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The daytime nurse reminds me that tonight is the all-male choir program in the dining room.  Do I want to wear something special for the occasion?
I show her my comfy gym outfit.  I have chair yoga at ten and a Scrabble rematch with Mr. García after lunch.  Any singing Romeo who spots me in the audience tonight and is hot for my phone number can just take me the way I am dressed, walker and all.
The evening nurse works our wing because we are ambulatory.  We can bathe ourselves and change our own diapers.  He’s afraid to touch us, afraid we are contagious.  In a way he is right.  Everyone ages; everyone dies.
When it is time for the evening program, I shuffle back to the dining room on my own.  A creature of habit, I head for the one spot where I sit for breakfast, lunch, and dinner.  It is my lucky chair.  This is where I beat Mr. García at Scrabble for the fifth time earlier in the day.  I lean my walker against it before I make my rounds.
“Hola, Gloria.” In her late sixties, my friend once danced with Patrick Swayze in the movie Dirty Dancing, but now she is confined to a wheelchair.  She lost her left foot to diabetes two years ago and is scheduled for vascular surgery on her right calf next week.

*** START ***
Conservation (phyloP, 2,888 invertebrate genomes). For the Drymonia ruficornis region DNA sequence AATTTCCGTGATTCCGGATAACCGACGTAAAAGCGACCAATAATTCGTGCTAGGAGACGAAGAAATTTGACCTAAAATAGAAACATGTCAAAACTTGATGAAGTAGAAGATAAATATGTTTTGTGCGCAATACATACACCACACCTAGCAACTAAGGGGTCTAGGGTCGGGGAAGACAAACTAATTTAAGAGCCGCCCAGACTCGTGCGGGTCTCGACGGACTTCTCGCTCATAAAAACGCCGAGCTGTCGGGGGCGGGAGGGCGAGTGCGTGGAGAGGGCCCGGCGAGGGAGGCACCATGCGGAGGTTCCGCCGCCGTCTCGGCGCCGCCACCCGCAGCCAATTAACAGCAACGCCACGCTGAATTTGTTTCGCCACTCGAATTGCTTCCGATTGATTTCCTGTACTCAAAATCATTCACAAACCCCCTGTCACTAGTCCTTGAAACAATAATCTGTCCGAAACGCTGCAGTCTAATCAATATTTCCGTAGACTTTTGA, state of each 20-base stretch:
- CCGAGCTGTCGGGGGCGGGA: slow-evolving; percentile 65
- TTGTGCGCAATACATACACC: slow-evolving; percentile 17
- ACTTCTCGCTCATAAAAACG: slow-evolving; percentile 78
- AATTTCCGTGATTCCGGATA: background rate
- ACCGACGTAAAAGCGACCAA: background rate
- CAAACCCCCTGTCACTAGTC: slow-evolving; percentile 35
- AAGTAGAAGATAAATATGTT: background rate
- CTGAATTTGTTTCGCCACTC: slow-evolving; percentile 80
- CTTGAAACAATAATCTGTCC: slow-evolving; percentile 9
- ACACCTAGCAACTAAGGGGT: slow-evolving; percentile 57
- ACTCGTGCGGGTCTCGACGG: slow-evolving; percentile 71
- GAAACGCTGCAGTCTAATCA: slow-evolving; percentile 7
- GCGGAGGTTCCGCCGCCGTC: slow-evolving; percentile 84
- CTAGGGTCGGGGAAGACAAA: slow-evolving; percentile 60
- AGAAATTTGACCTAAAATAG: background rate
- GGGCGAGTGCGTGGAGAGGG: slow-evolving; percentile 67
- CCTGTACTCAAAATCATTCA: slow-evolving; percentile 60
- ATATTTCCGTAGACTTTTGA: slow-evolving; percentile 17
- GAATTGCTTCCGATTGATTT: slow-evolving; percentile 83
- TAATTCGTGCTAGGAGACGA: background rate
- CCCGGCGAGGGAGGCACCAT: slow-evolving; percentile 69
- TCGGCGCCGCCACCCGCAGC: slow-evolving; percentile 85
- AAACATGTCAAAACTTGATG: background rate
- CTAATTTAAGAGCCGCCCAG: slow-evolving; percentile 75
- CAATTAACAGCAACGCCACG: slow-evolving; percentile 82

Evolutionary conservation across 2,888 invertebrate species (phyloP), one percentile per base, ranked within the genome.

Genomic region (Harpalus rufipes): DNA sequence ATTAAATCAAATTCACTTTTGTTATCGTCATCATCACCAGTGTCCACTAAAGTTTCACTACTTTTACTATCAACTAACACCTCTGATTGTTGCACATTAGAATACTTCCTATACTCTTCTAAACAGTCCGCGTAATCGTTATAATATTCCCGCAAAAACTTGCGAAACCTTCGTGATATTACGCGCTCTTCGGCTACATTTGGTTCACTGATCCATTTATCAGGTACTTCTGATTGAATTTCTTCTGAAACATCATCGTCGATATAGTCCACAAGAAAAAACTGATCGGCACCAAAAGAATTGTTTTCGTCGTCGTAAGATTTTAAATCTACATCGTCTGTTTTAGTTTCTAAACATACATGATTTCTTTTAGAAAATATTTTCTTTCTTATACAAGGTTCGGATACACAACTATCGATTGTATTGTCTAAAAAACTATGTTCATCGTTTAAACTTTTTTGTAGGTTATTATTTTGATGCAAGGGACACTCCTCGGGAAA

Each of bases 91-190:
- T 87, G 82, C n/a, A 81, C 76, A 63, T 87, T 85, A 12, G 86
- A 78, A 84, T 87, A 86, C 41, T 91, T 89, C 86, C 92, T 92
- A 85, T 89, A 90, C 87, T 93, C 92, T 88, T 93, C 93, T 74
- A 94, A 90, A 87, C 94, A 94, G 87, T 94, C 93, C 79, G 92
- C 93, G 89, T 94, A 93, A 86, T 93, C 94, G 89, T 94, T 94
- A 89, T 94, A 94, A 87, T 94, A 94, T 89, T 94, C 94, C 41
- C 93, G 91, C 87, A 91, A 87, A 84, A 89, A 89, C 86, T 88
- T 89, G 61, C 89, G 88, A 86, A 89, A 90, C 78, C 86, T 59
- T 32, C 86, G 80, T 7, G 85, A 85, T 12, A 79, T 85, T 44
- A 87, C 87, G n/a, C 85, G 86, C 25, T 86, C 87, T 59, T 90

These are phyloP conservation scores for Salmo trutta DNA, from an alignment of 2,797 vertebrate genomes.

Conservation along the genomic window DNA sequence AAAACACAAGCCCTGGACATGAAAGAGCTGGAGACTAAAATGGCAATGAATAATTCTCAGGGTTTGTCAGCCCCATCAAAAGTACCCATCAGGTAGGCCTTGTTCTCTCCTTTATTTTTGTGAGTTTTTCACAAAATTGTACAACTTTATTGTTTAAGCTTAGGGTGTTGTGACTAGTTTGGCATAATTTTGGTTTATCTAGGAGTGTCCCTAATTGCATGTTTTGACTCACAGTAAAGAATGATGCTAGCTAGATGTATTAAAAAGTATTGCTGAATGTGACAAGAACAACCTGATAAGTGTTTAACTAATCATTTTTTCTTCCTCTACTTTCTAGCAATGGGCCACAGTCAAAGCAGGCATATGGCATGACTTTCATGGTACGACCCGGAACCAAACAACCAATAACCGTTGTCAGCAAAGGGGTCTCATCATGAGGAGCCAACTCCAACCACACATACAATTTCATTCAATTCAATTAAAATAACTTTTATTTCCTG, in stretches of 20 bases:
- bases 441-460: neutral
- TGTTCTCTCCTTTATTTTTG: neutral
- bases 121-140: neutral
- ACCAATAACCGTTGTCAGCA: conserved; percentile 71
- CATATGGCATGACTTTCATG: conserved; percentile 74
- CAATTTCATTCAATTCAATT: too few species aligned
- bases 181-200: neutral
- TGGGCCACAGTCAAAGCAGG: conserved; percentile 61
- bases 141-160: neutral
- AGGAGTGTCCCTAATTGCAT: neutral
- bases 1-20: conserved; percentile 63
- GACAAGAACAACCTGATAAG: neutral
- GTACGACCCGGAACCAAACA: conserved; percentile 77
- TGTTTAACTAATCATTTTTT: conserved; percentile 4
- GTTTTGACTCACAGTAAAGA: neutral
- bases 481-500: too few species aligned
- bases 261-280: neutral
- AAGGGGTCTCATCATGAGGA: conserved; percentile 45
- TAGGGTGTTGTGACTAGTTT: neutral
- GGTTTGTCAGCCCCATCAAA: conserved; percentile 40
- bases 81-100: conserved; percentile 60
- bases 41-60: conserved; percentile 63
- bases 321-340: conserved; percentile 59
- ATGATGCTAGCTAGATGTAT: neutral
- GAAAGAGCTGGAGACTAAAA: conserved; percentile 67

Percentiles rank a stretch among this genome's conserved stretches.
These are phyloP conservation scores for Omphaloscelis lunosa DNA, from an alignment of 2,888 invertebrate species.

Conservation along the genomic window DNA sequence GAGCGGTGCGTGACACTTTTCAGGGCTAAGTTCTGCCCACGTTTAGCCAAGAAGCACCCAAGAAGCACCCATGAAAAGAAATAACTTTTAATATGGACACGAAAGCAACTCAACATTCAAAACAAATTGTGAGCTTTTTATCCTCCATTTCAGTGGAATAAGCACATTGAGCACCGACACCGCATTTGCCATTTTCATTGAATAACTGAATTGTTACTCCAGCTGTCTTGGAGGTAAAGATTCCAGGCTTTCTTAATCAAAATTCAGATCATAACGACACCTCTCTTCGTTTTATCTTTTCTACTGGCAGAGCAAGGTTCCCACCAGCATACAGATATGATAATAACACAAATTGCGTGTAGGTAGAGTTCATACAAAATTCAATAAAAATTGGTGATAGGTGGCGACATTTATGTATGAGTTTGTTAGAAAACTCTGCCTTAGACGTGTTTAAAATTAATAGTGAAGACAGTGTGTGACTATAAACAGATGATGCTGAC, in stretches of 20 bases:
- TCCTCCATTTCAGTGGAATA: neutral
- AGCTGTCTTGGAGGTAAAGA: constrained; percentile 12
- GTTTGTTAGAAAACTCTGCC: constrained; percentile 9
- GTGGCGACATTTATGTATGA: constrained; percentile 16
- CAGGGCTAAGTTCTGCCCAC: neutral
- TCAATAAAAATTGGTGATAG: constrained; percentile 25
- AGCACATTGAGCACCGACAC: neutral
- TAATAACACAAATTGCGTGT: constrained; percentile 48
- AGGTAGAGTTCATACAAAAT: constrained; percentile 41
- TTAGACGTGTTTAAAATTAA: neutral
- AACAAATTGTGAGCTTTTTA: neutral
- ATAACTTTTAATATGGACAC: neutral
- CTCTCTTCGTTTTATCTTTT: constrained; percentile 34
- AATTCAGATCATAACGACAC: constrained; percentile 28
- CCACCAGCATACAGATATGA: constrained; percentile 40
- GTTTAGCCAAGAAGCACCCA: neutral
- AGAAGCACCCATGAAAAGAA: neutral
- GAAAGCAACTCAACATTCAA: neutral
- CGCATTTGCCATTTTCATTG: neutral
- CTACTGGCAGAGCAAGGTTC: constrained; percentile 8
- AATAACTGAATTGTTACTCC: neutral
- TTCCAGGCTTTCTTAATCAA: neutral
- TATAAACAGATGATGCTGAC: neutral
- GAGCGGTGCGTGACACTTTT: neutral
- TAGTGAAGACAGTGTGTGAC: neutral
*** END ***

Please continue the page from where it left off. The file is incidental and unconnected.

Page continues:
“Que tal, Ricardo.”  Our resident playboy is in his nineties and silenced by a stroke, yet his wheelchair is surrounded by a covey of elderly women in walkers and wheelchairs, all vying for his attention.  He waves at me with his good hand, but I just keep on walking. 
I wave at the Colonel but he only has eyes for his wife.  He scoots his chair closer to her wheelchair and takes her hand.  He lives in my wing and she lives at the other end of the complex.  Once her Alzheimer’s got so bad he could not take care of her any longer, he moved her here.  He followed soon after to be close to her.
She doesn’t understand his gesture and looks at his hand. Her memories of him have slowly dissolved into the corners of her mind, but from the way he looks at her his haven’t faded in sixty-five years.  I think of my husband and make my way back to my seat. 
The choir files in and I notice the male nurse standing by the door.  He scans the room and I do too. He frowns. He sees remnants, the one facet that exists of us now. He would be surprised to know the full fabric we conceal under these remnants.  When we were his age we lived full, loud lives.  We danced and loved and laughed.  We have stories to tell. 
He sees me looking at him and I frown.  I feel sorry for him.  


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